For days afterwards, the birch-bark horn was rarely out of Dol Farrar’s hands. The boy was so entranced with the new musical art he was mastering, which would be a means of communication between him and the behemoth of the woods, that he haunted the edges of the forest about the clearing, keeping aloof from his brother and friend, practising unceasingly, sometimes under Herb’s supervision, sometimes alone. He learned to imitate every sound which the guide made, working in touching quavers and inflections that must tug at the heart-strings of any listening moose. He learned to give the call, squatting Indian fashion, in a very uncomfortable position, behind a screen of bushes. He learned to copy, not the cow’s summons alone, but the bull’s short challenge too; and to rasp his horn against a tree, in imitation of a moose polishing its antlers for battle.
And now, for the first time, Dol Farrar of Manchester regarded his education as complete. He was prouder of this forest accomplishment, picked up in the wilds, than of all triumphs over problems and ’ologies at his English school. He had not been a laggard in study, either.
But the finishing of Dol’s education had one bad result. If there happened to be another moose travelling through the adjacent forests, he evidently thought that all this random calling was too much of a good thing, had his suspicions aroused, and took himself oft to wilder solitudes. Though the guide tried his powers in persuasive summons every night at various calling-places, he could not again succeed in getting an answer.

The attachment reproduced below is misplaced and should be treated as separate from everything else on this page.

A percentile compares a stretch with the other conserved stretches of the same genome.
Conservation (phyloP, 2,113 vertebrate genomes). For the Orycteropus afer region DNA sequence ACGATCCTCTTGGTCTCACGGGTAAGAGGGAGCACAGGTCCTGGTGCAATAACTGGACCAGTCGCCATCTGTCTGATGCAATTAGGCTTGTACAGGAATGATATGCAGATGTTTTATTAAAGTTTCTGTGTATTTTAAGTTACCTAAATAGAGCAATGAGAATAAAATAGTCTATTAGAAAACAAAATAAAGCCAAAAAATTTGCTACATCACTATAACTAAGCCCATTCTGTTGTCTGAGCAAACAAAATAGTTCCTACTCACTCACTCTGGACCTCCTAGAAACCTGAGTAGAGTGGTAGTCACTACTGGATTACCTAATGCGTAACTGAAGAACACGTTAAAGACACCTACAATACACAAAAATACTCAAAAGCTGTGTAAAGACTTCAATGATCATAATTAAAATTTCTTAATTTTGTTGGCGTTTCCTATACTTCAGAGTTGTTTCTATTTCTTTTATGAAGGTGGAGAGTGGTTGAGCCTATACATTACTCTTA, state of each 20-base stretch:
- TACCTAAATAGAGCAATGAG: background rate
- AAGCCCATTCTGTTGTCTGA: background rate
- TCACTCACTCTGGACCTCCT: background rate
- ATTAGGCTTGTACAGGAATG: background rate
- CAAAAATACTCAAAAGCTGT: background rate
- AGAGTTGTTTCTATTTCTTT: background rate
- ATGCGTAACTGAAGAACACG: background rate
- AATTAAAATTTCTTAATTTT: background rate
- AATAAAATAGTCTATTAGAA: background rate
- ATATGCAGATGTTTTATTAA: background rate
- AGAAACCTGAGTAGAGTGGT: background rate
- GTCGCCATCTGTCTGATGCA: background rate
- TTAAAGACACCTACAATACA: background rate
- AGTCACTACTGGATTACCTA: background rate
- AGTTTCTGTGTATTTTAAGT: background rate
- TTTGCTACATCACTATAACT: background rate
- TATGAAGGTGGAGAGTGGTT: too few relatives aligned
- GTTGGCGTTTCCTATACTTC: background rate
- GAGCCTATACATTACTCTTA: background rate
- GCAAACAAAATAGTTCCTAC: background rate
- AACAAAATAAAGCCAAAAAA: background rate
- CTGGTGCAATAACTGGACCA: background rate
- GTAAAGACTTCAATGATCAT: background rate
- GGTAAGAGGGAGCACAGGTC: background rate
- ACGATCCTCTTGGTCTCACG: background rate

At last, on a certain evening, after supper, a solemn camp-council was held around an inspiring fire, and Herb Heal suggested that if his party were really bent on seeing a moose again, before they turned their faces homeward, they had better rise early the following morning, shoulder their knapsacks, and set out to do a few days’ hunting amid the dense woods near the base of Katahdin.
“I killed the biggest bull-moose I ever saw, on Togue Ponds, in that region,” said the guide meditatively; “and I got him in a queer way. I b’lieve I promised to tell you that yarn.”
“Of course you did!”
“Let’s have it!”
“Go ahead, Herb! Don’t shorten it!”
Thus encouraged by the eager three, the woodsman began:—
“It is five years now, boys, since I spent a fall and winter trapping in them woods we were speaking of—I and another fellow. We had two home-camps, which were our headquarters, snug log shelters, one on Togue Ponds, the other on the side of Katahdin. As sure as ever the sun went down on a Saturday night, we two trappers met at one or other of these home-camps; though during the week we were mostly apart. For we had several lines of traps, which covered big distances in various directions; and on Monday morning I used to start one way, and my chum another, to visit these. Generally it took us five or six days to make the rounds of them. While we were on our travels we’d sleep with a blanket round us, under any shelter we could rig up,—a few spruce-boughs or a bark hut. When the snow came, we were forced to shorten our trips, so as to reach one of the home-camps each night.